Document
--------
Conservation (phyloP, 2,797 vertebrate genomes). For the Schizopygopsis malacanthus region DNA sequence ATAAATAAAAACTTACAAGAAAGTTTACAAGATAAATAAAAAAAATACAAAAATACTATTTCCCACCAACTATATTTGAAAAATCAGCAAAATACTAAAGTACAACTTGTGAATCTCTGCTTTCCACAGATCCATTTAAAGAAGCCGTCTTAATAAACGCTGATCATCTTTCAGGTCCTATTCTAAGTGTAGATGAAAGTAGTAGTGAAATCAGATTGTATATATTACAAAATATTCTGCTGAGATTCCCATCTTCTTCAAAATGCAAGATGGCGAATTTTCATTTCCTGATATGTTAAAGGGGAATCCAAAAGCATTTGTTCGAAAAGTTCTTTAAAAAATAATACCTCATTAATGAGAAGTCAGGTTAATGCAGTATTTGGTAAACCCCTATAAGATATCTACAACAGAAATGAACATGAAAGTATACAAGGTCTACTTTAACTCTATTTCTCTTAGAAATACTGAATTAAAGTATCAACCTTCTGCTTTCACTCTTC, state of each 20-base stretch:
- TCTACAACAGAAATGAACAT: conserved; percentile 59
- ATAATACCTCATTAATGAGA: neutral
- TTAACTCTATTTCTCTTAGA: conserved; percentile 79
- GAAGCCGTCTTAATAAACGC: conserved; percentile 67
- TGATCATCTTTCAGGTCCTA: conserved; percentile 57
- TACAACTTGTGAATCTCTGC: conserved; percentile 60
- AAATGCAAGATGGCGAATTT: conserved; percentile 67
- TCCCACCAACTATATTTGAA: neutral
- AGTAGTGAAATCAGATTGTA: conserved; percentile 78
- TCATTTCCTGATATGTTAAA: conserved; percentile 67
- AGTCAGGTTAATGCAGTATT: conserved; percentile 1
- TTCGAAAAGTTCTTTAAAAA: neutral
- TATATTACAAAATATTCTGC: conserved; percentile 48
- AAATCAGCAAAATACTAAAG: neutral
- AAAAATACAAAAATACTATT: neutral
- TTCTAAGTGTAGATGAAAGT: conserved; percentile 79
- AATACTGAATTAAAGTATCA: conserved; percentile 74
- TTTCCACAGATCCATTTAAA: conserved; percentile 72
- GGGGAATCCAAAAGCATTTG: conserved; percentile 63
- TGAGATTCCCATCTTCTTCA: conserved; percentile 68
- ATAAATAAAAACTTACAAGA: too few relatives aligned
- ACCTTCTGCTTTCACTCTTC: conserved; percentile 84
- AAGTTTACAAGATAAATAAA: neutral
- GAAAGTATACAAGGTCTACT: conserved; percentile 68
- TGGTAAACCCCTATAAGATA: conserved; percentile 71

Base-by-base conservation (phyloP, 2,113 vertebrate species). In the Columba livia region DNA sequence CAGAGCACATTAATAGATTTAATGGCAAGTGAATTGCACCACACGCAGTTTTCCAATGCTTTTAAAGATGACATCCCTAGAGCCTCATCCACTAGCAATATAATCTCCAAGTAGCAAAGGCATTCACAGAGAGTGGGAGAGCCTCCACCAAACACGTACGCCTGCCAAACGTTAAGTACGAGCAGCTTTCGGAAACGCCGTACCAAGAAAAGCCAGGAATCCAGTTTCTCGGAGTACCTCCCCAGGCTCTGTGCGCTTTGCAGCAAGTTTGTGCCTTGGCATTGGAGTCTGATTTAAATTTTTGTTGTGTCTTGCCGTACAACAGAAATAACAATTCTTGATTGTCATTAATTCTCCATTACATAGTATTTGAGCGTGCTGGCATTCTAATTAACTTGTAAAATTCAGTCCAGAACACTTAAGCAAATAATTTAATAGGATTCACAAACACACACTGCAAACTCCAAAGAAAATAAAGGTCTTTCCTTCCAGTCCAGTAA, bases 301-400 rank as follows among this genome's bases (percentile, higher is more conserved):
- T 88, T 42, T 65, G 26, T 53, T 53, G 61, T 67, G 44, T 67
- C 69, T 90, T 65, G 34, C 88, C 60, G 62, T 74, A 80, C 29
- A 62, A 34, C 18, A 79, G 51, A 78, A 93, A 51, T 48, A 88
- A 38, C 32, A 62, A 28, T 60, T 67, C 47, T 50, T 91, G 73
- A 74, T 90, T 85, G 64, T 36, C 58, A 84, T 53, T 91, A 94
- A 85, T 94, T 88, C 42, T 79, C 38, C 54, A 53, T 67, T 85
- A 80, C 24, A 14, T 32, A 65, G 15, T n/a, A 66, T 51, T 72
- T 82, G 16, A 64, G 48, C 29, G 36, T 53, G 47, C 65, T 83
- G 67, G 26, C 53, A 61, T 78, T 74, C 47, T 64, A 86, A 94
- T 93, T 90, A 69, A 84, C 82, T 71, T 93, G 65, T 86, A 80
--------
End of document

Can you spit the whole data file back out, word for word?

Conservation (phyloP, 2,797 vertebrate genomes). For the Schizopygopsis malacanthus region DNA sequence ATAAATAAAAACTTACAAGAAAGTTTACAAGATAAATAAAAAAAATACAAAAATACTATTTCCCACCAACTATATTTGAAAAATCAGCAAAATACTAAAGTACAACTTGTGAATCTCTGCTTTCCACAGATCCATTTAAAGAAGCCGTCTTAATAAACGCTGATCATCTTTCAGGTCCTATTCTAAGTGTAGATGAAAGTAGTAGTGAAATCAGATTGTATATATTACAAAATATTCTGCTGAGATTCCCATCTTCTTCAAAATGCAAGATGGCGAATTTTCATTTCCTGATATGTTAAAGGGGAATCCAAAAGCATTTGTTCGAAAAGTTCTTTAAAAAATAATACCTCATTAATGAGAAGTCAGGTTAATGCAGTATTTGGTAAACCCCTATAAGATATCTACAACAGAAATGAACATGAAAGTATACAAGGTCTACTTTAACTCTATTTCTCTTAGAAATACTGAATTAAAGTATCAACCTTCTGCTTTCACTCTTC, state of each 20-base stretch:
- TCTACAACAGAAATGAACAT: conserved; percentile 59
- ATAATACCTCATTAATGAGA: neutral
- TTAACTCTATTTCTCTTAGA: conserved; percentile 79
- GAAGCCGTCTTAATAAACGC: conserved; percentile 67
- TGATCATCTTTCAGGTCCTA: conserved; percentile 57
- TACAACTTGTGAATCTCTGC: conserved; percentile 60
- AAATGCAAGATGGCGAATTT: conserved; percentile 67
- TCCCACCAACTATATTTGAA: neutral
- AGTAGTGAAATCAGATTGTA: conserved; percentile 78
- TCATTTCCTGATATGTTAAA: conserved; percentile 67
- AGTCAGGTTAATGCAGTATT: conserved; percentile 1
- TTCGAAAAGTTCTTTAAAAA: neutral
- TATATTACAAAATATTCTGC: conserved; percentile 48
- AAATCAGCAAAATACTAAAG: neutral
- AAAAATACAAAAATACTATT: neutral
- TTCTAAGTGTAGATGAAAGT: conserved; percentile 79
- AATACTGAATTAAAGTATCA: conserved; percentile 74
- TTTCCACAGATCCATTTAAA: conserved; percentile 72
- GGGGAATCCAAAAGCATTTG: conserved; percentile 63
- TGAGATTCCCATCTTCTTCA: conserved; percentile 68
- ATAAATAAAAACTTACAAGA: too few relatives aligned
- ACCTTCTGCTTTCACTCTTC: conserved; percentile 84
- AAGTTTACAAGATAAATAAA: neutral
- GAAAGTATACAAGGTCTACT: conserved; percentile 68
- TGGTAAACCCCTATAAGATA: conserved; percentile 71

Base-by-base conservation (phyloP, 2,113 vertebrate species). In the Columba livia region DNA sequence CAGAGCACATTAATAGATTTAATGGCAAGTGAATTGCACCACACGCAGTTTTCCAATGCTTTTAAAGATGACATCCCTAGAGCCTCATCCACTAGCAATATAATCTCCAAGTAGCAAAGGCATTCACAGAGAGTGGGAGAGCCTCCACCAAACACGTACGCCTGCCAAACGTTAAGTACGAGCAGCTTTCGGAAACGCCGTACCAAGAAAAGCCAGGAATCCAGTTTCTCGGAGTACCTCCCCAGGCTCTGTGCGCTTTGCAGCAAGTTTGTGCCTTGGCATTGGAGTCTGATTTAAATTTTTGTTGTGTCTTGCCGTACAACAGAAATAACAATTCTTGATTGTCATTAATTCTCCATTACATAGTATTTGAGCGTGCTGGCATTCTAATTAACTTGTAAAATTCAGTCCAGAACACTTAAGCAAATAATTTAATAGGATTCACAAACACACACTGCAAACTCCAAAGAAAATAAAGGTCTTTCCTTCCAGTCCAGTAA, bases 301-400 rank as follows among this genome's bases (percentile, higher is more conserved):
- T 88, T 42, T 65, G 26, T 53, T 53, G 61, T 67, G 44, T 67
- C 69, T 90, T 65, G 34, C 88, C 60, G 62, T 74, A 80, C 29
- A 62, A 34, C 18, A 79, G 51, A 78, A 93, A 51, T 48, A 88
- A 38, C 32, A 62, A 28, T 60, T 67, C 47, T 50, T 91, G 73
- A 74, T 90, T 85, G 64, T 36, C 58, A 84, T 53, T 91, A 94
- A 85, T 94, T 88, C 42, T 79, C 38, C 54, A 53, T 67, T 85
- A 80, C 24, A 14, T 32, A 65, G 15, T n/a, A 66, T 51, T 72
- T 82, G 16, A 64, G 48, C 29, G 36, T 53, G 47, C 65, T 83
- G 67, G 26, C 53, A 61, T 78, T 74, C 47, T 64, A 86, A 94
- T 93, T 90, A 69, A 84, C 82, T 71, T 93, G 65, T 86, A 80